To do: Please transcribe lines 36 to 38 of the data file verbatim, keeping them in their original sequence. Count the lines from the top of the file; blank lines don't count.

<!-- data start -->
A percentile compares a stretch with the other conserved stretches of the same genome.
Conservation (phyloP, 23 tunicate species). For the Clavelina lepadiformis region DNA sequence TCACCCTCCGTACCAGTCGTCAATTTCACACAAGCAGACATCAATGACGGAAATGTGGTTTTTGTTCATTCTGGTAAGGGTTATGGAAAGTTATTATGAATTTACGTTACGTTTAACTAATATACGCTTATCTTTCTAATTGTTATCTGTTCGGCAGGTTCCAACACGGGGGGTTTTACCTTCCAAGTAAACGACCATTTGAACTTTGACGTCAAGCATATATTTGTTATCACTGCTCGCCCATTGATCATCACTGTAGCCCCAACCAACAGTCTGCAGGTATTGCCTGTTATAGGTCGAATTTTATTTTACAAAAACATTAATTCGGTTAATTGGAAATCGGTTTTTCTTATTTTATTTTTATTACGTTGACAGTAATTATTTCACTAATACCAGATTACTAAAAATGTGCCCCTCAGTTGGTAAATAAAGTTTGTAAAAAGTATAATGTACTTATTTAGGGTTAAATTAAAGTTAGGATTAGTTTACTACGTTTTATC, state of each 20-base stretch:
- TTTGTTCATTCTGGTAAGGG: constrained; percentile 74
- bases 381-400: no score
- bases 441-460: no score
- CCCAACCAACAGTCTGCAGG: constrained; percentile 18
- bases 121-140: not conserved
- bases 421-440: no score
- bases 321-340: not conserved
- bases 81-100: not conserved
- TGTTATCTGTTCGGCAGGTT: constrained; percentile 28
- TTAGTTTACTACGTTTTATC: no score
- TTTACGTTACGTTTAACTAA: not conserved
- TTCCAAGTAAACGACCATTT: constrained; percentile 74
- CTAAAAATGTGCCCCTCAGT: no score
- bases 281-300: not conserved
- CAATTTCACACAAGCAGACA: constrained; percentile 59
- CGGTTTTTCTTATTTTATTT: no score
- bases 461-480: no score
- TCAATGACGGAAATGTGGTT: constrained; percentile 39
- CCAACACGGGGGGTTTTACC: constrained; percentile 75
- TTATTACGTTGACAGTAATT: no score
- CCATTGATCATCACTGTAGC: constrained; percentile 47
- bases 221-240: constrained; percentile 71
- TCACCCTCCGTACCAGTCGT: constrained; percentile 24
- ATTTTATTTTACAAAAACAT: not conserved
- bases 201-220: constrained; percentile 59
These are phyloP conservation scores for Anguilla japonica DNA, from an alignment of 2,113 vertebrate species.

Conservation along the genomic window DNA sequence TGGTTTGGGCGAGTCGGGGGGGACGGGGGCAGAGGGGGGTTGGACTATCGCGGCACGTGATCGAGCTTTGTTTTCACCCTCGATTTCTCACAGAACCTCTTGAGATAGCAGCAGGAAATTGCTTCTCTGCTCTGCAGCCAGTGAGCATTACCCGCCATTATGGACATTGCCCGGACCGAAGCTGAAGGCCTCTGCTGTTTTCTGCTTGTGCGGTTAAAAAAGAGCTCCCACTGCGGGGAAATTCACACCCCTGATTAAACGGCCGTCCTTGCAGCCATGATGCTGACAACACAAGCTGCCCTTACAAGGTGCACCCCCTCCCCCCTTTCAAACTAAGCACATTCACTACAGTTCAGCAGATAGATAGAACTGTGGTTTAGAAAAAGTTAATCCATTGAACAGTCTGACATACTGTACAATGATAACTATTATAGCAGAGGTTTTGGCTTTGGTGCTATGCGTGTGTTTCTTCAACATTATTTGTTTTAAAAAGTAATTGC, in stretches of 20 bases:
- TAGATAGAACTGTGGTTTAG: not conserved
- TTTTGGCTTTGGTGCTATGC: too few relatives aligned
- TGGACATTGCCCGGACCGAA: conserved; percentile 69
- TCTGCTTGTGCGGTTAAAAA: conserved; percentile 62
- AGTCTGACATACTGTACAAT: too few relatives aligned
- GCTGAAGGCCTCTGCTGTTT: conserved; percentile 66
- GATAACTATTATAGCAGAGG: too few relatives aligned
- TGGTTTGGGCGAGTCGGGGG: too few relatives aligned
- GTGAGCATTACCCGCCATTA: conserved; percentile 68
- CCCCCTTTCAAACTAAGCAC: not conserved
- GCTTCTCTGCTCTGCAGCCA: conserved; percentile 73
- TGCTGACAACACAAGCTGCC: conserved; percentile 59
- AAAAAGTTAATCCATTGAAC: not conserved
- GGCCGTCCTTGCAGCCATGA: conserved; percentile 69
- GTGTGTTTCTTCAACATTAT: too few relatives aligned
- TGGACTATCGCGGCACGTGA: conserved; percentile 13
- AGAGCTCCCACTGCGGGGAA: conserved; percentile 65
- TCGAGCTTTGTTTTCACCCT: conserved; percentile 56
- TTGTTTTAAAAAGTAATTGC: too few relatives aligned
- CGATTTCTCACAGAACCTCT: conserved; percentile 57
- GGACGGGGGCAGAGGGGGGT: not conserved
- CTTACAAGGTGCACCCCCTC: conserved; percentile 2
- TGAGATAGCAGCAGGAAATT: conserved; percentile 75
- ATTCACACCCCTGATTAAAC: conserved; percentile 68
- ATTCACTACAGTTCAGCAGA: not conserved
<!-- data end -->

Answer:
- GATAACTATTATAGCAGAGG: too few relatives aligned
- TGGTTTGGGCGAGTCGGGGG: too few relatives aligned
- GTGAGCATTACCCGCCATTA: conserved; percentile 68